Traditionally, FOX News has found interesting ways to demonize the poor. In 2004, they discovered an interesting trick: the poor aren’t living in complete squalor, so they can’t really be poor.
An article entitled The Specter of Poverty in America denigrates the Census Bureau’s 2004 report highlighting the 35.9 million people “living in poverty” (quotes inserted by FOX) the prior year.
The article states:
“For most Americans, the word “poverty” suggests destitution: an inability to provide a family with nutritious food, clothing and reasonable shelter. But only a small number of the million persons classified as “poor” by the Census Bureau fit that description. Real material hardship certainly does occur, but it’s limited in scope and severity. Most of America’s “poor” live in material conditions that would be judged as comfortable or well-off just a few generations ago.”
It went on to explain that 76 percent of poor households have air conditioning, the majority aren’t completely overcrowded, nearly 75 percent of poor households own a mode of transportation to work, and (GASP) 73 percent own a VCR or DVD player.
“Overall, the typical American defined as poor by the government has a car, air conditioning, a refrigerator, a stove, a clothes washer and dryer, and a microwave,” the article continues, as though not suffering negative health effects of overheating, keeping food fresh, cooking said food, cleaning clothes, and being able to heat up some Ramen noodles are somehow bad things.
While it was mentioned over the years, the network embarrassed themselves again by drawing a link between affluence and refrigerators in a 2011 segment. Host Neil Cavuto highlighted a Heritage Foundation report that once again demonized the poor because they have personal possessions.
Varney ran down the usual list. He pointed out that 99.6 percent of “poor” (once again, quotes added by FOX) households have refrigerators, 81.4 percent have microwaves, 78.3 percent have air conditioning,” and so on.
For some reason the refrigerator “thing” has become a go-to “argument” for FOX News when they aren’t imagining poor people buying weed with food stamp money or citing the Great Depression as evidence that the poor don’t need government assistance…or offering heartfelt advice: “Stop being poor.”
Apparently, it’s that time again!
On Tuesday’s The Five, FOX claimed that a new Census Bureau report showed that the “war on poverty” is a failure because 45 million Americans still live below the poverty line.
“The war, this war against poverty was plotted to continue indefinitely,” Greg Gutfeld said. “The census counts a family as poor, but excludes the government spending that they get, the programs they get from that actual income. So what happens is it guarantees that programs will grow while poverty is unchanged because you’re not counting the money their getting!” Gutfield later added that the war on poverty is a “zombie that you can’t kill.”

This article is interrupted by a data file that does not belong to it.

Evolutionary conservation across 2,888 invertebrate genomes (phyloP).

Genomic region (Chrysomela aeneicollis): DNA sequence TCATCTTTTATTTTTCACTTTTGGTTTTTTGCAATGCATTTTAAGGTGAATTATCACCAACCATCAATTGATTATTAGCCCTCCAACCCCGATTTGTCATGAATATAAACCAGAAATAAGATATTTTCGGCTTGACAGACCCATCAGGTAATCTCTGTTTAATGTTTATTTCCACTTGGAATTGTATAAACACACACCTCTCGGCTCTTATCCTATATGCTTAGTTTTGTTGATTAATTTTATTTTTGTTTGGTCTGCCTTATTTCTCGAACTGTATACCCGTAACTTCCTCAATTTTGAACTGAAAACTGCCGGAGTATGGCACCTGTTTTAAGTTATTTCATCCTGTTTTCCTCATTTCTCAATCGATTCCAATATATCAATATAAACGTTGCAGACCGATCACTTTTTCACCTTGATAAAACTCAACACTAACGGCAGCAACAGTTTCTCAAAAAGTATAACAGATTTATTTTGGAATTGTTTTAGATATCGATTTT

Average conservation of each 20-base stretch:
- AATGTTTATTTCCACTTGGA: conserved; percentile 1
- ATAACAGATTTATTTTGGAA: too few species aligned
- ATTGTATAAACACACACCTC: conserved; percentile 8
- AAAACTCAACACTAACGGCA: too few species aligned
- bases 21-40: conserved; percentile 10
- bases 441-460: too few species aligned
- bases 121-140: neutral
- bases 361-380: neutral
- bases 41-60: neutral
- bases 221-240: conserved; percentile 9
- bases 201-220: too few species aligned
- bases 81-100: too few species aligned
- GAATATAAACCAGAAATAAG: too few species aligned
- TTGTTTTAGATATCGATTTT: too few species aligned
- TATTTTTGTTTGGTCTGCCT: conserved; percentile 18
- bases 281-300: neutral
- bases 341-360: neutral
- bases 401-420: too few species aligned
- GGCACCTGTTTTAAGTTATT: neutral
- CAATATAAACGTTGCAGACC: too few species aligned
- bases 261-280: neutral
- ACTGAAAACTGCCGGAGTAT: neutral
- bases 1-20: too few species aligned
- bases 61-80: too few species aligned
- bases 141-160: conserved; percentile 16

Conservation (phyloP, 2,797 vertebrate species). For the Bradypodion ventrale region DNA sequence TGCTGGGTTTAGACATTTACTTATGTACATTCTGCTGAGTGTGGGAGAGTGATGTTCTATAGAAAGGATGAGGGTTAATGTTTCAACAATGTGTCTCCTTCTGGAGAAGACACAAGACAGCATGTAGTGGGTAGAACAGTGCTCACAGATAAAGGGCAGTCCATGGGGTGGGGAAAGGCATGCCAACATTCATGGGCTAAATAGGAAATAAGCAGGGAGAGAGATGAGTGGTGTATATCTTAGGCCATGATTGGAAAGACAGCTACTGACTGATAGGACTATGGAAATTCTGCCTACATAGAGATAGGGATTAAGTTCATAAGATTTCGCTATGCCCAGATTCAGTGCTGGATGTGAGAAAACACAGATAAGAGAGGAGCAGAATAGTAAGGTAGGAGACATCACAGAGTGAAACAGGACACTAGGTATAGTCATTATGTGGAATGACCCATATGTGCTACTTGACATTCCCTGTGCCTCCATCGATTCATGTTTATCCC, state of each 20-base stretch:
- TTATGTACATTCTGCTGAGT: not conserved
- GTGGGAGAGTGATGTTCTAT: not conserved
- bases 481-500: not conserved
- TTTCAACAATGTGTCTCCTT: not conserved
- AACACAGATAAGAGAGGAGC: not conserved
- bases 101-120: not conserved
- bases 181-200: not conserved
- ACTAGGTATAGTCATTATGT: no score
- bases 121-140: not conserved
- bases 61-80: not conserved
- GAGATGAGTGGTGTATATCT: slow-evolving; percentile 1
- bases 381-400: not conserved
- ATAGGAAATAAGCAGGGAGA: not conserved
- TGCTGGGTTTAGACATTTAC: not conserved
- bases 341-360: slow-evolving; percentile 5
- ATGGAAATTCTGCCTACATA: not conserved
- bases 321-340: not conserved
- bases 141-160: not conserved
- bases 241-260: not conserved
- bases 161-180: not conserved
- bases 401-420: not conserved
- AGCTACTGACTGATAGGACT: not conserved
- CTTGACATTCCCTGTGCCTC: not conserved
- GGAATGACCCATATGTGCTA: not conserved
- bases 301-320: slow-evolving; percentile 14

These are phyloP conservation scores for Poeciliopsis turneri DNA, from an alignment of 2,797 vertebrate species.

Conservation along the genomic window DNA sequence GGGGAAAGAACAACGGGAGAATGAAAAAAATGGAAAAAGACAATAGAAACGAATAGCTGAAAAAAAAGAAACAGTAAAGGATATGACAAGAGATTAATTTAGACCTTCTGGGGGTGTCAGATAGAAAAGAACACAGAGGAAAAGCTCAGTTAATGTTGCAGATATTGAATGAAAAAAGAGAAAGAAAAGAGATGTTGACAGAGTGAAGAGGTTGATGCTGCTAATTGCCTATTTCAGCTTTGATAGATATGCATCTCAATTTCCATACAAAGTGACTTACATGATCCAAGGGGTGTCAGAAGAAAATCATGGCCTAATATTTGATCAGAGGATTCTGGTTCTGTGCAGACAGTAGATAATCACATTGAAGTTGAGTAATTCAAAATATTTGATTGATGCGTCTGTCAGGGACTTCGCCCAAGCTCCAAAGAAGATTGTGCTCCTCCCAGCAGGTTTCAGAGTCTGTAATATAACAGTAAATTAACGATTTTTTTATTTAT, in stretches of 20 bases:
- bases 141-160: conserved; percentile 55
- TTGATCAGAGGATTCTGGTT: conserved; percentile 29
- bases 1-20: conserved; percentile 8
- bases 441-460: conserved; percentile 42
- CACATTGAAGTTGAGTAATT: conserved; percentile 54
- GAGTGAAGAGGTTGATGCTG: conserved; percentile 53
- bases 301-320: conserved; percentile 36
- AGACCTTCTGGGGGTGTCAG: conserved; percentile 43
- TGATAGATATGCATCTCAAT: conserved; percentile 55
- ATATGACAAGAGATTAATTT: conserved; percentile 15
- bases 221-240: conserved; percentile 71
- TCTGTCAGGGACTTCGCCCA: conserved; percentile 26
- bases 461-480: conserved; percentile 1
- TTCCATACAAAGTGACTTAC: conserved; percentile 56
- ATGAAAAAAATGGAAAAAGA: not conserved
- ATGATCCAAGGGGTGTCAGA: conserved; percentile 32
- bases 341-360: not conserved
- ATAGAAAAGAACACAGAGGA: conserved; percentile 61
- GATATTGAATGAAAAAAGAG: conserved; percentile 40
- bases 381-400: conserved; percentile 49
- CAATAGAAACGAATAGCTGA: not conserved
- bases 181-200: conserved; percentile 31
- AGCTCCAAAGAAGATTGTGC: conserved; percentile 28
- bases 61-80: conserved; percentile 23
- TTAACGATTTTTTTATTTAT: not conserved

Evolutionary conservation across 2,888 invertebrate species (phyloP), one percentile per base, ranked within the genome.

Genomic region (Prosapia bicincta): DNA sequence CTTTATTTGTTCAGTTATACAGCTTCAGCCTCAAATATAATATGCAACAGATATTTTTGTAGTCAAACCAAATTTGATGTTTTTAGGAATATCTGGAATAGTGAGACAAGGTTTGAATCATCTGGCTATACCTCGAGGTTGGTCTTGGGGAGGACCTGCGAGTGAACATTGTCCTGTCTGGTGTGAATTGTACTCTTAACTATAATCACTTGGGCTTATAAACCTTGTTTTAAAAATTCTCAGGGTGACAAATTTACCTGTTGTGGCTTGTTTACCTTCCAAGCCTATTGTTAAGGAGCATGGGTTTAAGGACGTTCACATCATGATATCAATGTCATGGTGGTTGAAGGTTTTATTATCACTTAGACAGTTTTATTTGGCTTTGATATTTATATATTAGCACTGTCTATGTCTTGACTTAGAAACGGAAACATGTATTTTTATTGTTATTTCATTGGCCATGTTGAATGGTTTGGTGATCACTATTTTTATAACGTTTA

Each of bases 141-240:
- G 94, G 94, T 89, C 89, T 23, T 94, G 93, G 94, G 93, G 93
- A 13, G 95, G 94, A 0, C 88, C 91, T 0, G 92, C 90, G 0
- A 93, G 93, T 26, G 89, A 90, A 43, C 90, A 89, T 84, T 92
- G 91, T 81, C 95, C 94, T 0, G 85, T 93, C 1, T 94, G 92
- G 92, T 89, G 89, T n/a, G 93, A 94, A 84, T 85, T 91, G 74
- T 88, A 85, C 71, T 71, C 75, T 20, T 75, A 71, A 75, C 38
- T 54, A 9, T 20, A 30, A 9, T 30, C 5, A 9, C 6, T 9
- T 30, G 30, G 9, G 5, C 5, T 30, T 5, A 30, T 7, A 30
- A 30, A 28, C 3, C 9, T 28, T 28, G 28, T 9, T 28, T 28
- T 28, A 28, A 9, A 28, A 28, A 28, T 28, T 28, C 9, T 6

Eric Bolling explained that under that socialist Kenyan Muslim Obama’s leadership, those dirty poors don’t even have to “pretend” they are looking for work.
“President Obama is the first president to pull that [requirement] out,” Bolling said. “So it’s literally more financially beneficial for you to stay on welfare programs than it go out and get a job for a good percentage of the population.”
As the misinformation peddlers spoke, FOX flashed the numerous amenities to which “poor” (their quotes, not ours) families have access, including air conditioning, a computer, and internet access.
In 2014, the United Nations declared internet access a human right — and we all know how FOX feels about the human rights of the less fortunate. The Center for American Progress explained that the items FOX is parroting from the Heritage Foundation’s latest report are necessary for survival, and that using them to measure poverty is “misleading.”
“These arguments are mean and misleading on several accounts. First, the electronic devices that Heritage cites are everyday necessities today. Who has iceboxes anymore? Who doesn’t need a cell phone to find a job or keep one? Fortunately, these appliances are all significantly cheaper these days, but not so the real everyday basics such as quality child care and out-of-pocket medical costs, both of which have risen much faster than inflation, squeezing the budgets of the poor and middle-class alike. In fact, if anything, those who we consider poor today are far more out of the social mainstream in terms of their basic income than when our poverty measure was first set in the 1960s.
To avoid a real discussion of these issues, the Heritage Foundation craftily creates indexes that rank households on skewed measures of “amenities” that suggest that no further federal action is needed to buoy the standard of living of poor and working-class families. Such indexes are heartless and foolish. Heartless because they ignore the fact that it takes much more than a few appliances to support a family. And foolish because they lend credence to the calls for cutting the supports that research has shown are necessary for every child to become a healthy and productive adult.”
Watch the latest installment in FOX’s perpetual whinefest about the poor, below: